Story Time; Berlin Tegel Airport
Updated: Sep 25, 2018
Why you should avoid using Berlin Tegel Airport at all costs... seriously.
Prepare yourself for a quick short story:
“The flight is in 3 hours!!!” Chloë yelled at Max as he laid on the bed scrolling through memes. “C’mon we need to check out!”
Max rolled over, unphased by Chloë’s pleads. He knew she often panicked about irrelevant things. The airport was only a few minutes away and, for the most part, he was all packed.
“You are aware that you’re supposed to be at the airport THREE HOURS EARLY for international flights?! Our flight is set to take off in an hour and a half,” whined Chloë.
“Babe, just chill. We’ll go soon. Just let me gather my stuff,” he nonchalantly grunted as he hopped off the bed to stuff a pair of socks into his bag.
In a matter of ten minutes, they had gathered their items and crammed into a taxi. Finally, Chloë felt the stress was over.
Little did she know, the stress was only beginning.
Taxi small talk is always underwhelming.
“Are there lots tourists this time of year?”
“Did you enjoy your trip?”
They were not expecting the taxi driver to say, “You know that this airport will be quite busy? The new one which was supposed to open in 2011 still has not opened, and is now eight billion dollars over budget. They also incorrectly numbered 4000 doors, and wrongly installed 90 KMs of wires. (Talk about German efficiency)."
Chloë and Max exchanged a look which could only mean one thing. Yikes.
This fact was evident before they even reached their terminal.
Max and Chloë looked up to see a taxi driving at them straight on going 50kms an hour. It appeared they were on a one way street... going the wrong direction. The taxi swerved hard to the right and just barely missed the oncoming car, sending both frazzled passengers into the car door.
The driver yelled out a slurry of German cuss words and then proceeded to say, “When they made the roads to the airport they only made one single lane and everyone drives fast, so hang on.”
Within about a minute (and probably 4 heart attacks), the taxi pulled up to a drop off area, which apparently had no specific terminals.
As soon as they stepped foot in the airport, they were hit by a wave of hot air and body odour. People were sitting (and sleeping) all over the floor and on their suitcases creating a maze which wasn’t ideal to pull a suitcase through. The airport lacked any benches or chairs in the front area and so people seemed to feel entitled to sprawling themselves out on whatever flat surfaces they could find.
A line for check in winded through a mess of dividers and wrapped out and around to the entrance of the airport.
“It’s all good, we have priority check-in,” sighed Max in relief as he looked over to a priority check-in area which was completely vacant.
As Chloë and Max stepped over and around sweaty people who were refusing to move, they were stopped by an airport worker attempting to ask them where they were going (obviously assuming they should not be in priority check-in based on their young age). Through an exchange of broken English and showing of documents, they continued towards the desk.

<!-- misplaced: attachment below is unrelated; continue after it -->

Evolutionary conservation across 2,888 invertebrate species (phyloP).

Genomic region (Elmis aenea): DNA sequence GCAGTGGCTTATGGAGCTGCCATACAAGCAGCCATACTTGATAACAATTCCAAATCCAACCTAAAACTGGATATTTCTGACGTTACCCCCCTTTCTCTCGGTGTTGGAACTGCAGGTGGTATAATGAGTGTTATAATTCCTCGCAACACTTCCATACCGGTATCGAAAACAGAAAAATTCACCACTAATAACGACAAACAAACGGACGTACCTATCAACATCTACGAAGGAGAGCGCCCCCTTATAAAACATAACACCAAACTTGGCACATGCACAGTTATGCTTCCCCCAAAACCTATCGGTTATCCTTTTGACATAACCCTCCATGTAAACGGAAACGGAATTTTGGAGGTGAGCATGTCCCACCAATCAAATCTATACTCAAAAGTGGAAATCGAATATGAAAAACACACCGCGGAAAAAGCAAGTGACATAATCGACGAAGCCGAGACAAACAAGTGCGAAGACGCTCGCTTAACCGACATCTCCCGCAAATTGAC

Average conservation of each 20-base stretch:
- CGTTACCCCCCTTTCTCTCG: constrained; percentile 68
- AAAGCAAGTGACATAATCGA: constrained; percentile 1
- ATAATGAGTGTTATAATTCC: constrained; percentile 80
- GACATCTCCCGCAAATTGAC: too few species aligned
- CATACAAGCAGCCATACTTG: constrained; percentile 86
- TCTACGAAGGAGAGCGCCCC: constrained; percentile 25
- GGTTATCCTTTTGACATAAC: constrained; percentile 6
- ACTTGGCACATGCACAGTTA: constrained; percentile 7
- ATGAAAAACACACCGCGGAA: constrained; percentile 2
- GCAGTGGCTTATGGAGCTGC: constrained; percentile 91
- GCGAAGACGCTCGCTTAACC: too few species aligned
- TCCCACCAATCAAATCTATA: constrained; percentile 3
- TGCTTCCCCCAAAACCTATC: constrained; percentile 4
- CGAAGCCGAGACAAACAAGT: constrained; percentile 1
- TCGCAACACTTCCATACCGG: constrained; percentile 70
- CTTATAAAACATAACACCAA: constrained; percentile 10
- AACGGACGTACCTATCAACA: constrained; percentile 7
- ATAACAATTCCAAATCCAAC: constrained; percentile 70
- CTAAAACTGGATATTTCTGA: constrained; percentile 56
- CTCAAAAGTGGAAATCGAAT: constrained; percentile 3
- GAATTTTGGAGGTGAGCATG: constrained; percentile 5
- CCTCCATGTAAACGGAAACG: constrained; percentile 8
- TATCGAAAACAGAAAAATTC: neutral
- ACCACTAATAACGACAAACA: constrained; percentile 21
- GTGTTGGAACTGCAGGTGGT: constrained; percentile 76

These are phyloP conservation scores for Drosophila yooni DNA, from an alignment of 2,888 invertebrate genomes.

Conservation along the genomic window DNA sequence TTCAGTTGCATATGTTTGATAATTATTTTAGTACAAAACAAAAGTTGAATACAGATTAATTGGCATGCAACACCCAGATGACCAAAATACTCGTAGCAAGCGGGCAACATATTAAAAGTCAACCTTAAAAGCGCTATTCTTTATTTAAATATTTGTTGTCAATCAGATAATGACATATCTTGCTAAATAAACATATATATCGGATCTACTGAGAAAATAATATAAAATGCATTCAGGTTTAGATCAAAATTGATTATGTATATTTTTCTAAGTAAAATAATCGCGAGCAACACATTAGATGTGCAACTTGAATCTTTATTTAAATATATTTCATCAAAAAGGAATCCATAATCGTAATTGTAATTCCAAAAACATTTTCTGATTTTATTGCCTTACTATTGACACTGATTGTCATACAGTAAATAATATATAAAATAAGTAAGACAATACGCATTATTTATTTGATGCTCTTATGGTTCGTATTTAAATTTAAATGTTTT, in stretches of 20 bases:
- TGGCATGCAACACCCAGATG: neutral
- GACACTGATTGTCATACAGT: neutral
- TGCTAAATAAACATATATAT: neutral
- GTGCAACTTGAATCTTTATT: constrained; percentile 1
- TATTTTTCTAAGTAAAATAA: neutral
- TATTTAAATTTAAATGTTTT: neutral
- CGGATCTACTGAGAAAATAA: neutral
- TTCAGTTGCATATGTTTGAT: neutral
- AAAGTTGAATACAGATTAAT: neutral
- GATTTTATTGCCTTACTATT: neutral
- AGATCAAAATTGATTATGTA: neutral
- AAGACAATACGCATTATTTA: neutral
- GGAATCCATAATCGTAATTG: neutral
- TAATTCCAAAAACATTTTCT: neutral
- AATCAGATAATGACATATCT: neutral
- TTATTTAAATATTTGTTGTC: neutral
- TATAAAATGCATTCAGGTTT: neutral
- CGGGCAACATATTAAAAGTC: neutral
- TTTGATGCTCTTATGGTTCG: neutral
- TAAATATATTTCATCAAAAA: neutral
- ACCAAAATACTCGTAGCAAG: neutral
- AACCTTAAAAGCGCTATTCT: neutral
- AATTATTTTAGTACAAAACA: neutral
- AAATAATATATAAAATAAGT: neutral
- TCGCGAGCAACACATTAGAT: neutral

Again, they were stopped, this time by an angry German traveller who appeared to have stood in the line for regular check-in for quite some time, and was annoyed thinking we were cutting the line. This balding woman raised her voice and pointed at them with her chubby finger so that the entire line was watching the situation unfold. The only problem was that neither Chloë nor Max could speak German enough to explain what was going on. Rather than fighting, they just shrugged and continued to walk forward.
Finally, they had made it to the check-in counter to hand over their suitcases. They handed over their passports, and the lady at the front suddenly curled her lips into an unsatisfactory frown.
“No, you wait another 20 minutes until check-in. Too early. Go wait,” she snarked.
“But our flight is it an hour?” inquired Chloë quizzically.
“Yeah you wait for check in. Too early. 20 minutes.” She said barked.
Twenty minutes later, they made their way back, and were greeted with the exact same response. “Another 20 minutes. Too early,” said the lady again.
Defeated, Chloë and Max retreated to go join the mob of people laying on the floor.
On the third attempt, they succeeded. Going through the security, they didn’t even seem to mind that the security guard declined their “priority traveller pass” and made them wait with everyone else because they were happy to have at least made it through. Security had even placed them in the only slow moving line, neglecting to tell them there were several manned scanners with NO travellers they could have proceeded to, but instead put them at the ONLY scanner with a line. It was okay though, they were on their way out of there.
Security was done, and they were now only waiting for their flight. After grabbing a snack of rice noodles (which cost 25 Euros and was comparable to the taste of soggy 5 day old paper towel) from one of the two restaurants offered, and having four gate changes (which were all announced in German, making it exceedingly hard to follow), they only had to wait an extra four hour flight delay before boarding. The wait wouldn’t have been quite as bad if there was adequate seating, air conditioning, or if the facility was clean, but clearly it wasn’t.
Having speedy boarding ensured they got let into the shuttle to the plane FIRST, but unloaded LAST, which ultimately made them one of the last people to step foot on the plane.
But hey, at least they were leaving the airport, right?
Berlin Airport, it was a wild time, but I do not look forward to meeting you again.